Taming digital records with the Warrior Princess: developing a Xena preservation interface for TRIM
The preservation of digital records is a challenging task that has been the subject of much debate in the archives and records management community. Following the implementation of an electronic recordkeeping system at the City of Perth, the local government authority of the capital city of the State of Western Australia, a strategy was developed and implemented to ensure that sound processes were established to facilitate the long-term preservation of its digital records. Five major risk areas that affect the preservation of the City's digital records were identified: (1) data format obsolescence; (2) digital conversion errors; (3) loss of original document functionality; (4) storage media obsolescence; and, (5) storage media degradation. To address these risks, the City adopted six digital preservation principles to guide the development of its digital preservation strategy. The City's digital preservation strategy incorporated the following key elements:
• using retention and disposal schedules to automatically identify records for digital preservation;
• extracting descriptive metadata and electronic records in proprietary data formats from the organisation's electronic recordkeeping system;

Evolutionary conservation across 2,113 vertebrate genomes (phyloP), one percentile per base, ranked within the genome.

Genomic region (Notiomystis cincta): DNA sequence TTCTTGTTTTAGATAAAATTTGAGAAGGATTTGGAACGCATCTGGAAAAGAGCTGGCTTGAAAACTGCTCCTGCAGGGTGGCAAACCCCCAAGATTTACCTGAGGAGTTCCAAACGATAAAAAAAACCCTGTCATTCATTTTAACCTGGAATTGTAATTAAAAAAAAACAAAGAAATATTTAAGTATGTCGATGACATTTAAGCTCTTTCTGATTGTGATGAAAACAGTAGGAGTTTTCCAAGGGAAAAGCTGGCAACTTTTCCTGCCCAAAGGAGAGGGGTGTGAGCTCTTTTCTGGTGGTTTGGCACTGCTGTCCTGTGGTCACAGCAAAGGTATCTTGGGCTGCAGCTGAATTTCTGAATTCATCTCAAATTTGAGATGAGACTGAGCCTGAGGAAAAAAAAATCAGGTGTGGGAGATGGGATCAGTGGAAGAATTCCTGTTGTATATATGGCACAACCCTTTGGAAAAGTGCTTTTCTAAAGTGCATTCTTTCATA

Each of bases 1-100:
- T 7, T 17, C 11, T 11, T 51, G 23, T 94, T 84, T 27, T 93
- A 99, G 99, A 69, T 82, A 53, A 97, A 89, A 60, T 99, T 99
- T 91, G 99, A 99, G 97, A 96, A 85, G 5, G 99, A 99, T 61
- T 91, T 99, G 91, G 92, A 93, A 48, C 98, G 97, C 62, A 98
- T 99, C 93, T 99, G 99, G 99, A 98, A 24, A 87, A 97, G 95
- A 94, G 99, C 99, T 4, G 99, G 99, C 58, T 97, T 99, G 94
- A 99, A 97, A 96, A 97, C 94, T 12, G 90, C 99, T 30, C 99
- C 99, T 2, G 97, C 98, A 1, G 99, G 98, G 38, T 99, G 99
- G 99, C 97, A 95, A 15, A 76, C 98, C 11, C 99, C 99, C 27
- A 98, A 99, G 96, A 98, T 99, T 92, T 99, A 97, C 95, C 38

• normalising digital records using a long-term XML-based preservation data format;
• structuring recordkeeping metadata according to a national standard; • encapsulating metadata into normalised records;
• human quality assurance processes; and,
• storing digitally preserved records online, in the City's electronic recordkeeping system.
This strategy was implemented through the development of a software interface between the Xena digital preservation tool (produced by the National Archives of Australia) and the TRIM document and records management syste?n (produced by Tower Software). This paper examines the development of the City's digital records preservation strategy and its implementation through a systems integration approach.